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Could Georgia Opt-Out Of Health Law?
By Orlando Montoya
Updated: 3 years ago

ATLANTA  —  
President Obama speaks to the nation's governors on February 28, 2011.  He promised them more flexibility in implementing the Affordable Care Act.  But his idea for an opt-out provision still faces many hurdles and might be hard for Georgia to take advantage of.  (photo The White House)
President Obama speaks to the nation's governors on February 28, 2011. He promised them more flexibility in implementing the Affordable Care Act. But his idea for an opt-out provision still faces many hurdles and might be hard for Georgia to take advantage of. (photo The White House)
Governor Nathan Deal says, he'll take up President Barack Obama's offer of an early opt-out of the federal health care law.

Some health care advocates are skeptical the state can go its own way in so short a period of time.

The President says, he supports an effort to let states opt-out of the Affordable Care Act as early as 2014 as long as they meet coverage requirements and don't increase the deficit.

Deal Spokeswoman Stephanie Mayfield says, the Governor welcomes flexibility.

"Governor Deal has every intention to produce health reform that is affordable and flexible for Georgians," Mayfield says. "And when we submit our plan, it'll be up to the Obama administration to stay true to their promise."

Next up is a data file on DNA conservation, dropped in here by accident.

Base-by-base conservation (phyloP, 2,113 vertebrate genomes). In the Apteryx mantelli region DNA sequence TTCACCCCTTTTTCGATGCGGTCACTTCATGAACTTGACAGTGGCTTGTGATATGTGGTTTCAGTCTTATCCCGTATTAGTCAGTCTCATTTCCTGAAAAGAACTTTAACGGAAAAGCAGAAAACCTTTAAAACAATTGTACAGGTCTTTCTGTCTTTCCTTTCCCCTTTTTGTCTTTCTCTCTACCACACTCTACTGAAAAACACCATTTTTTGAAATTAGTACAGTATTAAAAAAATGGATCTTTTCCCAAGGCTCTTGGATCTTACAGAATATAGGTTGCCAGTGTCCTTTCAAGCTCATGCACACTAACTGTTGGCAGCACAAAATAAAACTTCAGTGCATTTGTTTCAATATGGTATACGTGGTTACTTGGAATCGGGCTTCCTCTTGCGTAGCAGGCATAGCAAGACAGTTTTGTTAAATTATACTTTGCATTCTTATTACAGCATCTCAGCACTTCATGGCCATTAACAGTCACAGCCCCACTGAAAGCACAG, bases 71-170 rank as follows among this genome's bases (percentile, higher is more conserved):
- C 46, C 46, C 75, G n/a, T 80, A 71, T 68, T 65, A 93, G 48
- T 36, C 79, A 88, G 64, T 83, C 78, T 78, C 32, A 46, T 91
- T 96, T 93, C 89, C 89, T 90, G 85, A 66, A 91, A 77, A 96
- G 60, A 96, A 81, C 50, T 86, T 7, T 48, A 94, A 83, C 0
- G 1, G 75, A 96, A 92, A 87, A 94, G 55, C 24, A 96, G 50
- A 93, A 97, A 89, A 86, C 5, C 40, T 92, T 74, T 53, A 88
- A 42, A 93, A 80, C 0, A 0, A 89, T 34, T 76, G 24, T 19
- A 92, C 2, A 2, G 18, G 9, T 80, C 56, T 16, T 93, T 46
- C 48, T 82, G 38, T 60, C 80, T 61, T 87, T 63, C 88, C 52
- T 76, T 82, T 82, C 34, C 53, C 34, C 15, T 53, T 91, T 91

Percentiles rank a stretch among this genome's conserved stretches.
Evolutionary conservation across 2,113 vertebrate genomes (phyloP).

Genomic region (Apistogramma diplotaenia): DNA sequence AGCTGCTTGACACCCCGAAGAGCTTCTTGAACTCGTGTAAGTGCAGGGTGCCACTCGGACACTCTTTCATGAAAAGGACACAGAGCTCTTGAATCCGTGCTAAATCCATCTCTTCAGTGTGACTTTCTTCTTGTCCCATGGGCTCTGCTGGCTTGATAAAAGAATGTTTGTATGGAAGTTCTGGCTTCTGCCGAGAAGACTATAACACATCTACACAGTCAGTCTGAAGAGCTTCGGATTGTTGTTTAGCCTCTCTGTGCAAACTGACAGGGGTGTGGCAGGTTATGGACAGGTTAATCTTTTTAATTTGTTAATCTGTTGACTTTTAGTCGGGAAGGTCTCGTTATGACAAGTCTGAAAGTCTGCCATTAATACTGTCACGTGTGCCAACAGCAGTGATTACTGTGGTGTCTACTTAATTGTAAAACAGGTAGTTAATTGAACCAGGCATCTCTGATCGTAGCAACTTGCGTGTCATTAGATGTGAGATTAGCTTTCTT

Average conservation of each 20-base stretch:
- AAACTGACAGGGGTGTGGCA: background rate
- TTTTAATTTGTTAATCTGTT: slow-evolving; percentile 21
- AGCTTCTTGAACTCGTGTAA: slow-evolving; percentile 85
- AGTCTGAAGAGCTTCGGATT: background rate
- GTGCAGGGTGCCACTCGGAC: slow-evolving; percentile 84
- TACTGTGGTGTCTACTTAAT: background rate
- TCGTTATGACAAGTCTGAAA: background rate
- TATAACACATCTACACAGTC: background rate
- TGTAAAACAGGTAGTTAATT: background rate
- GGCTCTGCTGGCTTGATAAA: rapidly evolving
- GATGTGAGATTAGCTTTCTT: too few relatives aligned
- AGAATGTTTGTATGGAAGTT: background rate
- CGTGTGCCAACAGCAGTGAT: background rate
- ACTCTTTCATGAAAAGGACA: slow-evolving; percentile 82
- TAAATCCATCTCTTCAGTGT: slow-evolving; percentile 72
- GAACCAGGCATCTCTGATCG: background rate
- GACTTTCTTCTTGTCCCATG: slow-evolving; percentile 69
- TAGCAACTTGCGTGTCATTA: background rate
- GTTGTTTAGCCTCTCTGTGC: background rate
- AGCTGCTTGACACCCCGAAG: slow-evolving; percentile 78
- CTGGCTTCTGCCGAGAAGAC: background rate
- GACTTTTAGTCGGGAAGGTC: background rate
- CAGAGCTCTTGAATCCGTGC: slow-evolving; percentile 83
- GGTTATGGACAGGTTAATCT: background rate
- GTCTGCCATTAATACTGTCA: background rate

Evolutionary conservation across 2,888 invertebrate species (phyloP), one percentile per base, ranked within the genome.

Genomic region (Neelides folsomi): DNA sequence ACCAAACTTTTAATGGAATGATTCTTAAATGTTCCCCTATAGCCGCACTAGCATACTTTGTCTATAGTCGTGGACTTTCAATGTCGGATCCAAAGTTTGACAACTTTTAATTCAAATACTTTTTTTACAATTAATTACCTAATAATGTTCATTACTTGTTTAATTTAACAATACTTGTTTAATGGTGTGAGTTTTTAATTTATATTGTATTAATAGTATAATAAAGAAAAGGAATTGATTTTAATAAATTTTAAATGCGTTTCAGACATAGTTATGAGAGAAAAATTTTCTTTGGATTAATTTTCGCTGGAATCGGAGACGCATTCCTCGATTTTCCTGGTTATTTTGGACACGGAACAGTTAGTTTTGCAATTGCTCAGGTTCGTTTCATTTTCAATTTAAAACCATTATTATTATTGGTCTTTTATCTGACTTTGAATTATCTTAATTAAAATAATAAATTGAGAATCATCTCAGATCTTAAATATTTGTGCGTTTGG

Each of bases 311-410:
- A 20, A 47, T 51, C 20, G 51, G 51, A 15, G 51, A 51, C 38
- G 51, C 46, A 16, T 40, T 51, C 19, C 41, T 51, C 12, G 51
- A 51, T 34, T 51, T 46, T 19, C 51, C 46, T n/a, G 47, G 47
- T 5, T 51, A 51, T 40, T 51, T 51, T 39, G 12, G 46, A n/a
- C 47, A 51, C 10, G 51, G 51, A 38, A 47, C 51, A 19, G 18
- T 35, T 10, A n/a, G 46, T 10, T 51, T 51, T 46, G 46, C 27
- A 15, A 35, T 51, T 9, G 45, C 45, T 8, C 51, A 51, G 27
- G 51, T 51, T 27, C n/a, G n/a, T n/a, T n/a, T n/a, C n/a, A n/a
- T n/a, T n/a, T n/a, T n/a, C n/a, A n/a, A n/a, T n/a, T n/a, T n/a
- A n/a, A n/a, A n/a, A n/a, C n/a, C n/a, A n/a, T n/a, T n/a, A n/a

But opting-out means covering an estimated two million uninsured Georgians in three years.

Cindy Zeldin of Georgians for a Health Future doubts the state can do it.

"The intention of the provision that allows states to opt-out is for states like Vermont that have near-universal coverage," Zeldin says. "I don't think that Georgia would be able to set-up an alternative system that would get nearly all of our uninsured coverage at the price that they will be paying once the Affordable Care Act is implemented."

Georgia's top insurance official agrees.

"I think that they [federal officials] have severely underestimated what the cost of this Obamacare would be," says Ralph Hudgens, Georgia's Insurance and Safety Fire Commissioner. "And if they're making us comply with the cost they're projecting, I don't think there's any way possible we could do it, I don't think any state could do it."

Hudgens, Deal and the state's Attorney General all oppose the federal health care package.

Georgia is actively seeking to overturn the law in federal court, which would make an opt-out moot.

The opt-out provision also would have to get through the US House, where majority Republicans also oppose the Affordable Care Act.